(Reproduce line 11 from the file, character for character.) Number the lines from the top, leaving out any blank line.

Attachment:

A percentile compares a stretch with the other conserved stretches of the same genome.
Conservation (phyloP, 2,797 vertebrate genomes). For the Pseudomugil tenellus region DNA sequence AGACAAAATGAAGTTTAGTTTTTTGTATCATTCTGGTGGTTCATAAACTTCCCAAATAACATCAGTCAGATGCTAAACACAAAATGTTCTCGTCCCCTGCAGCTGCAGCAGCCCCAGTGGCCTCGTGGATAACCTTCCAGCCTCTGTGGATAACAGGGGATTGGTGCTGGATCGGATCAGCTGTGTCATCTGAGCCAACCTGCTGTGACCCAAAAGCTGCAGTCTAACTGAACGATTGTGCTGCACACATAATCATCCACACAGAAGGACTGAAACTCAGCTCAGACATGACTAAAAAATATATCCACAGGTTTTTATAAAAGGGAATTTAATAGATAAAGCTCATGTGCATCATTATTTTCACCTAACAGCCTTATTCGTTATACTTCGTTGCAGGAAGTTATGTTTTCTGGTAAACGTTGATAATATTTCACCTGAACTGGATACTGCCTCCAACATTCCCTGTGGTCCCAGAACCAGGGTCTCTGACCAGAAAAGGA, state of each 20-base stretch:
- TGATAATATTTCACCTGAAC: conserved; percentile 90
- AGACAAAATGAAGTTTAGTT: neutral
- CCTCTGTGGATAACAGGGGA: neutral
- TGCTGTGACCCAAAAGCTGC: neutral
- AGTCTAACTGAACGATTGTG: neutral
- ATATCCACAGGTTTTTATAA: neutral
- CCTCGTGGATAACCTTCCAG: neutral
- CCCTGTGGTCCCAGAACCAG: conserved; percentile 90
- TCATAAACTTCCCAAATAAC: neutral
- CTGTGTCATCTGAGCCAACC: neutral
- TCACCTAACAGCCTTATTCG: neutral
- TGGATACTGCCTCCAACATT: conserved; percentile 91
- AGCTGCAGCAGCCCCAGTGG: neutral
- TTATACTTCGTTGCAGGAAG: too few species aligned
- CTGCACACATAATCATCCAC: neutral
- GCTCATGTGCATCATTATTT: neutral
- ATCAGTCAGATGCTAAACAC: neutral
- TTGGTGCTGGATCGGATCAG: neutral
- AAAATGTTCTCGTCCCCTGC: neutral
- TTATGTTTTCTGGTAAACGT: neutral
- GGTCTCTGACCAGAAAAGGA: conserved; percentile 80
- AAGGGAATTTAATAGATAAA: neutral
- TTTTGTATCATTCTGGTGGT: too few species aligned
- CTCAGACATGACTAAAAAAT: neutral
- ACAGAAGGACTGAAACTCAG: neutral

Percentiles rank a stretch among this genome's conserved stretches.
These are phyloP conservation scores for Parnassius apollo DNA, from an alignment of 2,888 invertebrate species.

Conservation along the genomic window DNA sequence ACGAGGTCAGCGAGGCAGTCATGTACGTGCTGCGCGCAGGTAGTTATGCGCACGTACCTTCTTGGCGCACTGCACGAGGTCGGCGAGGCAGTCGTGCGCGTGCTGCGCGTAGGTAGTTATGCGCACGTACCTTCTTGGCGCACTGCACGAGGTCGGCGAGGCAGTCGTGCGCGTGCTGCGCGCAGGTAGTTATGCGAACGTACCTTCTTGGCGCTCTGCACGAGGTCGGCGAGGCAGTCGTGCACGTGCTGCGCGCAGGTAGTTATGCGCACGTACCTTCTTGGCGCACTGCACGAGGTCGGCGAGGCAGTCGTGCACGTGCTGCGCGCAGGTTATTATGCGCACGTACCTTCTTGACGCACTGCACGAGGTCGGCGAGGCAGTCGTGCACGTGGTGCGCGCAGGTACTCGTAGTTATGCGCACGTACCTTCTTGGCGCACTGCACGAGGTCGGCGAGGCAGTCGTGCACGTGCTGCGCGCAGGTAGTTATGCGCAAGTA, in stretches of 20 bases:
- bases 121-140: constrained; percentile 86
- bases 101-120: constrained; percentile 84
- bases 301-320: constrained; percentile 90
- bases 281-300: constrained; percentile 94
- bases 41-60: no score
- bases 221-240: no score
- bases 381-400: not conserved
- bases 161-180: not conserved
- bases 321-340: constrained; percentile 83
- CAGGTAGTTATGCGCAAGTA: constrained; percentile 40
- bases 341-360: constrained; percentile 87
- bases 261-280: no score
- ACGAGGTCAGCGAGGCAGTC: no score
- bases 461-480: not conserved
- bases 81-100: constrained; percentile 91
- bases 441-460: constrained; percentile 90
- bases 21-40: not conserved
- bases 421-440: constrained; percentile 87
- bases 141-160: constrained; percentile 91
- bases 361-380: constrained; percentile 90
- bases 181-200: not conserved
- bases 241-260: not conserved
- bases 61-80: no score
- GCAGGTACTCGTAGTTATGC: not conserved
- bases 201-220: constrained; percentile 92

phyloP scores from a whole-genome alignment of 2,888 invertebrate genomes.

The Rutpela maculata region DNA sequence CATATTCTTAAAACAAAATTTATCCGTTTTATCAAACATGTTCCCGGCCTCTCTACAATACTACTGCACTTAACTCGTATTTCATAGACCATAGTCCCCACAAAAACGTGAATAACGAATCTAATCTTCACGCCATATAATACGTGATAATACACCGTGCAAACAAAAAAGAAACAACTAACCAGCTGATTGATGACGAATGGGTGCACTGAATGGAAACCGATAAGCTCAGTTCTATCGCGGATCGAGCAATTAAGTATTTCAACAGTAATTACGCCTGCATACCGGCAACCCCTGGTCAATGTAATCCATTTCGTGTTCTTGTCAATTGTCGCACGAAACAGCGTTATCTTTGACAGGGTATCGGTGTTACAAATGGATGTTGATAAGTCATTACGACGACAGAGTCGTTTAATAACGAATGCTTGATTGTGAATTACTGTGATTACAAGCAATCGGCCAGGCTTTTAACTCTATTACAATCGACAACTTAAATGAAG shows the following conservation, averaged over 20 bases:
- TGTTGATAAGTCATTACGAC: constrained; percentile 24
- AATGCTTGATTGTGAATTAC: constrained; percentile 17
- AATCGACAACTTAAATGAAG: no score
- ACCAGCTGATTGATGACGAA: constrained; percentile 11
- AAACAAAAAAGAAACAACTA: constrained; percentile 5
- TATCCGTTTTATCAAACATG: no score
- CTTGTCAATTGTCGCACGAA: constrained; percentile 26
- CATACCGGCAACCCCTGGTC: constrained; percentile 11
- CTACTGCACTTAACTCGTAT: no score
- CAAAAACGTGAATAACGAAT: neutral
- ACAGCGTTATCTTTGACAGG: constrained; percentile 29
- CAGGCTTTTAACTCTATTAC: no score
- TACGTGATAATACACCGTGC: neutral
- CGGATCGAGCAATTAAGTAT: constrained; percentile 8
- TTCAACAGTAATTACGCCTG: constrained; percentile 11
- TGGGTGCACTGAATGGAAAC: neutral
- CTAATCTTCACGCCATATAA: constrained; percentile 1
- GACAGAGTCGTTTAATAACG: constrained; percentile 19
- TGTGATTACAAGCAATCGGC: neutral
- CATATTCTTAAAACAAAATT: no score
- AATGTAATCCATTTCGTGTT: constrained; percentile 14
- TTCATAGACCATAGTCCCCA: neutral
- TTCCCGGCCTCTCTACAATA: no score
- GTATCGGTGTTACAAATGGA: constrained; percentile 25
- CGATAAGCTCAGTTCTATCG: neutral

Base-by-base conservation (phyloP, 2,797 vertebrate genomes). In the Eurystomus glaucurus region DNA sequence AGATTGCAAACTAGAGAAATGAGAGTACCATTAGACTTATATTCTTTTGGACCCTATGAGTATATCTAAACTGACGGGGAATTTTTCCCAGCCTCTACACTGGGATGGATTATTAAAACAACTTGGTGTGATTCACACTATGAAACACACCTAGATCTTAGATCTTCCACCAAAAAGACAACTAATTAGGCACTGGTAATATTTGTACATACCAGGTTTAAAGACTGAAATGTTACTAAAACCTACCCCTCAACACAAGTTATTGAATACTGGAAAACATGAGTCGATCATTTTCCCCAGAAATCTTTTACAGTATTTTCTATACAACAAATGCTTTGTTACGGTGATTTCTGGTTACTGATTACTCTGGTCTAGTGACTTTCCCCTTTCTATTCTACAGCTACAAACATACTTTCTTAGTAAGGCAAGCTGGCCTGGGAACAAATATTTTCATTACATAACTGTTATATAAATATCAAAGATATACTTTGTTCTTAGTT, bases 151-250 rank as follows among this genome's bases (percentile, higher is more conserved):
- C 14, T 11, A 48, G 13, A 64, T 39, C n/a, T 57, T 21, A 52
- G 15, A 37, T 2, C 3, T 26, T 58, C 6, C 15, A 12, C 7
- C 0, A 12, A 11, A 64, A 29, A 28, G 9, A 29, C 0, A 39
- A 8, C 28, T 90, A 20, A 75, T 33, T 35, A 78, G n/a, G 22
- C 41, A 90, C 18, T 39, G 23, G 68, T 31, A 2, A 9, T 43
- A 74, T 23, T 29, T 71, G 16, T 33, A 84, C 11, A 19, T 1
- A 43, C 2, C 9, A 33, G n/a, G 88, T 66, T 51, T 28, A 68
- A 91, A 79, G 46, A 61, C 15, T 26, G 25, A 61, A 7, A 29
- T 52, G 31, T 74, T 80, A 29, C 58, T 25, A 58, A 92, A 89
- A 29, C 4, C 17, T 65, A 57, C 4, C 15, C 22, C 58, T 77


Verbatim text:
- TCATAAACTTCCCAAATAAC: neutral